What are the critical personal attributes for achieving success?  Shalom Saar, with an M. A. and Ph.D. in Organizational Behavior and Administration from Harvard University, has the answer.  Saar is currently teaching leadership and management at MIT and serves as a visiting professor at the China Europe International Business School.  His clients range from mega-corporations to non-profit organizations around the world, and he is a frequent speaker.

Saar points out that there is no particular personality type that is marked to succeed, but that there are seven personal attributes correlated with success–all starting with "C".  Here is his list:

  • Conviction–also known as persistence in spite of setbacks, which many consider to be the most important indicator of success
  • Comprehension–accurate awareness of oneself and the business environment
  • Competency–delivering promised services and products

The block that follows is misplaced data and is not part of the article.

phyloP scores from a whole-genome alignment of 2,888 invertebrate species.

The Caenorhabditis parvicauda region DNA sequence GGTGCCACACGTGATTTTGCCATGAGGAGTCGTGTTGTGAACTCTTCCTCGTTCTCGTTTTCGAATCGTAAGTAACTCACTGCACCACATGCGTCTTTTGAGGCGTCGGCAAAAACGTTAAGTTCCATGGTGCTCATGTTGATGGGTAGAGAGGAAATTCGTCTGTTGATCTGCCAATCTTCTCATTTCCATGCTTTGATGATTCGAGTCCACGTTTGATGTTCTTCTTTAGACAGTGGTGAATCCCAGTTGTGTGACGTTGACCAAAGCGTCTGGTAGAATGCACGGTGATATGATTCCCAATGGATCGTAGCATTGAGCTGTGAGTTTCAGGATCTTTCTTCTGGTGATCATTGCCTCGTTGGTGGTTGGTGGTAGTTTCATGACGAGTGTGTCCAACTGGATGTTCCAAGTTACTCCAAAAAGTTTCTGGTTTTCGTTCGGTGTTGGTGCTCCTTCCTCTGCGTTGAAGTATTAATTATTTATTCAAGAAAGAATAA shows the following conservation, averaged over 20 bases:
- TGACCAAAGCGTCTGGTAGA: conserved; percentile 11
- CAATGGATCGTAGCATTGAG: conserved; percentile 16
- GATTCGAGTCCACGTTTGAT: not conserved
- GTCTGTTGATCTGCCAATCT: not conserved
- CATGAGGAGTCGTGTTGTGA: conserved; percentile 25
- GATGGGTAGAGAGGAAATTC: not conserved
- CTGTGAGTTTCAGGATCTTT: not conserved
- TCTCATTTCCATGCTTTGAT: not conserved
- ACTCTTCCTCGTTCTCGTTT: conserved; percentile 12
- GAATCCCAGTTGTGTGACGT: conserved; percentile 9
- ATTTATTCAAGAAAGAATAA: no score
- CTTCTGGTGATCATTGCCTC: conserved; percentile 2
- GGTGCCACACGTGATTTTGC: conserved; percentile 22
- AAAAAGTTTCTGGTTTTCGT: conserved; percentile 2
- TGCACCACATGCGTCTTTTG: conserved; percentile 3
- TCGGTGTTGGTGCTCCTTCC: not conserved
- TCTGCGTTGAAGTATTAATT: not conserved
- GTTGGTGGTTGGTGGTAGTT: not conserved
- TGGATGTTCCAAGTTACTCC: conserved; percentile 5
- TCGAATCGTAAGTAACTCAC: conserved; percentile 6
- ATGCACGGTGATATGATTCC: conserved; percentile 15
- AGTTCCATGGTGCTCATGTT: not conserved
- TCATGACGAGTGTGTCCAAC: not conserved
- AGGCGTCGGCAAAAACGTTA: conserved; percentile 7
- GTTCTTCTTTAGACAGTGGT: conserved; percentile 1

• Communication–effectively connecting with employees, clients and suppliers
  • Compassion–extending kind understanding to others
  • Character–taking a stand on principle
  • Courage–bravery in thought and action

What can managers in the legal workplace take from this list?  While many legal managers can boast conviction and competency, in our experience the remainder of these attributes are less obviously strengths in legal leadership.  Particular challenges are comprehending the particularities of lawyers and the differences between them and their clients, and communicating effectively.  Compassion is not a hallmark attribute of lawyers, although it is one that lured many young people into law school.  Having the character and courage to not follow the legal pack can also be difficult for lawyers–we tend to move in herds.

Lawyers have arrived at a critical juncture where getting the right answer is no longer, if it ever was, the ticket to having a successful law practice. We, like other industries, must cultivate in our firm members the seven Cs of success. Devising a systemic plan for developing these important traits in your talent should be a top priority in these turbulent times.